35 of Canada’s Longest Hiking Trails

Content source: Explore Magazine

We handpicked 35 treks, ensuring they were lengthy, offered a quality experience and represented our country coast-to-coast-to-coast.

Read on to discover why Canada is the best country in the world for hiking—with 35 of Canada’s longest hiking trails!


1. The Great Divide Trail

Length: 1,200 km

The full GDT runs for a staggering 1,200 km, roughly following the Continental Divide through BC and Alberta’s Rocky Mountains. Most legs of this trail require total self-sufficiency and are suited only for experienced trekkers, but rewards come in the form of amazing vistas and high-altitude serenity. Resupplying is possibly every four to nine days; the towns of Waterton, Blairmore and Jasper are popular jumping-off points. Expect a workout: there is more than 1,500 metres of elevation difference between the highest and lowest points on the trail. The Great Divide Trail Association is always hard at work maintaining sections—their website is an excellent source of info for trekkers. (It should be noted that much of the GDT is rugged and unmarked other than by GPS coordinates—at times, more of a “route” than an actual “trail.”)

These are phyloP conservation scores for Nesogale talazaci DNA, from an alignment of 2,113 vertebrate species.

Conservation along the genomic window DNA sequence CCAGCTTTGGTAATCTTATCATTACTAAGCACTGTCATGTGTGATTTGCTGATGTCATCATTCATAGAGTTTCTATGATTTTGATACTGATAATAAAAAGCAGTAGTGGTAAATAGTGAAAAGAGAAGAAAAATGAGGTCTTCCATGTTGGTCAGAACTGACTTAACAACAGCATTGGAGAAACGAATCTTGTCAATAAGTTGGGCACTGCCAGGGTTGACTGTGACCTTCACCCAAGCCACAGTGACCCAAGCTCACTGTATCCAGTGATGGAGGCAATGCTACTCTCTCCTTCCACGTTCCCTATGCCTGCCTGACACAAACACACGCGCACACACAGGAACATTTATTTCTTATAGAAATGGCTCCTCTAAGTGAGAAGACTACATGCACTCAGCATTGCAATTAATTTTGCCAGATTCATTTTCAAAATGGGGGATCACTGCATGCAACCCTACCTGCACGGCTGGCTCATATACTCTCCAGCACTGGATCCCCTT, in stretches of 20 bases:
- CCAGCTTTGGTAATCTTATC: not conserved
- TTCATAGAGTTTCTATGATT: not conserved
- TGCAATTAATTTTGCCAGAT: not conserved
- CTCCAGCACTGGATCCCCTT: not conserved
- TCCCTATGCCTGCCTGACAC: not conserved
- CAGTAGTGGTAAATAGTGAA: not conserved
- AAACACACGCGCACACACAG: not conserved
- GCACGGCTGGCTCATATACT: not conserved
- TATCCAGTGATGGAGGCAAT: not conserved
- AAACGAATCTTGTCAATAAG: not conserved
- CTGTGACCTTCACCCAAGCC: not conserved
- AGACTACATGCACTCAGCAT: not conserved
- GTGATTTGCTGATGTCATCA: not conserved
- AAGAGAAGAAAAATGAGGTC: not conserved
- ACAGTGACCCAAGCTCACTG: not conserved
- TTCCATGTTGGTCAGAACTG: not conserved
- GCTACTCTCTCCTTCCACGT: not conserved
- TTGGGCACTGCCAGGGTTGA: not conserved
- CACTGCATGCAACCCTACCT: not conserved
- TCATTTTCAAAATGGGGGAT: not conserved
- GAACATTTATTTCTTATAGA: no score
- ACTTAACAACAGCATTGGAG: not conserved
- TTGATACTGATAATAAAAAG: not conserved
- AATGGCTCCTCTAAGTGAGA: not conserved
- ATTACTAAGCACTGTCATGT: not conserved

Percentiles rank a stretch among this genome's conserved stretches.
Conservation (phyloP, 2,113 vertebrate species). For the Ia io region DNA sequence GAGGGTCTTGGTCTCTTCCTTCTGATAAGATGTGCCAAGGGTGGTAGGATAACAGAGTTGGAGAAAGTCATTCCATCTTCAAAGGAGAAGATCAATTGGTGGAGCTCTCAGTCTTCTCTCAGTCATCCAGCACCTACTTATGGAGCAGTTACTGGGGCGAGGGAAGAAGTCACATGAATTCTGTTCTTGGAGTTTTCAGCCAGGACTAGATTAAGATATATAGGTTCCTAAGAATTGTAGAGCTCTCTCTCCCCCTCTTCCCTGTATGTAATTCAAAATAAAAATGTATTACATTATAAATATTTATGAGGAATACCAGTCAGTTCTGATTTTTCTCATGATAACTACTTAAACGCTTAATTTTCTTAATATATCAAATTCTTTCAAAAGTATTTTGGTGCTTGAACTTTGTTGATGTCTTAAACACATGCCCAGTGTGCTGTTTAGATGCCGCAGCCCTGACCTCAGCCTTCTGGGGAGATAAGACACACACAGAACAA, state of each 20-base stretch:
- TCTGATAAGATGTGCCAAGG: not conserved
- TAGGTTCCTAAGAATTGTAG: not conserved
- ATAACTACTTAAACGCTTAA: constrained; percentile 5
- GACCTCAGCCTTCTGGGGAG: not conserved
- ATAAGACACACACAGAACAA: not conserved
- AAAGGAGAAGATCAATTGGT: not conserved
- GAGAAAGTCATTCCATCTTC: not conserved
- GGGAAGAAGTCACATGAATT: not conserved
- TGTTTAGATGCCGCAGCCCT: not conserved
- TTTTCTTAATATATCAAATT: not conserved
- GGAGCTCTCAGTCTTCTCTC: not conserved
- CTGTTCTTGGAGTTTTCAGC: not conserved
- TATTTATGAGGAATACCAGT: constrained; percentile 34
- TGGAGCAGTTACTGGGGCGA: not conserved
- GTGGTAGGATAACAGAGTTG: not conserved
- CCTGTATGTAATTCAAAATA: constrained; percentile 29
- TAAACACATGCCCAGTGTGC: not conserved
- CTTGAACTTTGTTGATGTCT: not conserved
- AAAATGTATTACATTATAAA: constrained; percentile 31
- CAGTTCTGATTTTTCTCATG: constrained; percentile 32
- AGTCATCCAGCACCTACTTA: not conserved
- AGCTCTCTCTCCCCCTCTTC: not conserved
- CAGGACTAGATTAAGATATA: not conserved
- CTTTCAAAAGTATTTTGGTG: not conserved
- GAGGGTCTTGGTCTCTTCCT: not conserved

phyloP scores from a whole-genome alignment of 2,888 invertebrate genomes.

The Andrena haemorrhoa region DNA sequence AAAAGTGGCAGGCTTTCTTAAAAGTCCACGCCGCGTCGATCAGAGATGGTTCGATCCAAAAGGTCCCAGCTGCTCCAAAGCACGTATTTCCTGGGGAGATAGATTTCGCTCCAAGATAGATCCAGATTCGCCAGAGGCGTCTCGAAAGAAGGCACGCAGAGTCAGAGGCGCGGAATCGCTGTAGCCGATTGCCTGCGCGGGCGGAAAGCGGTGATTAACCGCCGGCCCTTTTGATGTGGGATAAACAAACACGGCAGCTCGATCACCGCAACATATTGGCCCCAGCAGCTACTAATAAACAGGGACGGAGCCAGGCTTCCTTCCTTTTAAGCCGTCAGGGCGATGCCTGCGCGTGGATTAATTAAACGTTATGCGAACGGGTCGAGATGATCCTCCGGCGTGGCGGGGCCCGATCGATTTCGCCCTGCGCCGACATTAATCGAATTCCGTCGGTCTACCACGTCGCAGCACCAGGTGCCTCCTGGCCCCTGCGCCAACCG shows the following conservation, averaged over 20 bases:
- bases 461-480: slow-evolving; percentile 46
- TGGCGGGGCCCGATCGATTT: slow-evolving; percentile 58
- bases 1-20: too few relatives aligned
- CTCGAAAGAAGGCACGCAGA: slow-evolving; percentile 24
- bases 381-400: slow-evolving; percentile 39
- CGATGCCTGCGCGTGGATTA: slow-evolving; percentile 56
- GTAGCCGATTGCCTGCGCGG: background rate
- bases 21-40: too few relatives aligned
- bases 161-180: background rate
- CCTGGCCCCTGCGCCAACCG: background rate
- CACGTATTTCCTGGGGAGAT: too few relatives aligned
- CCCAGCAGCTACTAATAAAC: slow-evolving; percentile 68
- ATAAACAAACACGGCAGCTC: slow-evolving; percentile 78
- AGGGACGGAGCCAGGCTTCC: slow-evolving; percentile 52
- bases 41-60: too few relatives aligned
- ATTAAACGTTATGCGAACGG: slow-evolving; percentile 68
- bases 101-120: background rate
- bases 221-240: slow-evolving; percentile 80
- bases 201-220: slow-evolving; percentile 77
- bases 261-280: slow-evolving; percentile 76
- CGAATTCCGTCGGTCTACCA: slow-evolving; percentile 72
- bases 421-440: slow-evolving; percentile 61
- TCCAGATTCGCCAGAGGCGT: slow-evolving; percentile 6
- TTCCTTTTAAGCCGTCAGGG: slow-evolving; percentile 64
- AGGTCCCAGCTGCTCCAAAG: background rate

2. Bruce Trail

Bruce trail dyers bayPyzote/Wikimedia

885 km

Perhaps the most famous trail system in Canada, the Bruce Trail is a lovingly maintained, achingly scenic route that traverses nearly 900 km through southern Ontario. Leading from the Niagara Escarpment to Georgian Bay, expect everything from mixed-woods forests, to vineyards, to quaint townships, to lakeside cliffs, to pristine waterfalls and more. Legs range from an hour or two to a week-plus. Or do the whole thing, if you have a month to spare—the routes are well-marked throughout. Also, unofficial side-trails extend the possible length to more than 900 km.

3. Newfoundland T’Railway Provincial Park

Newfoundland & Labrador
Length: 883 km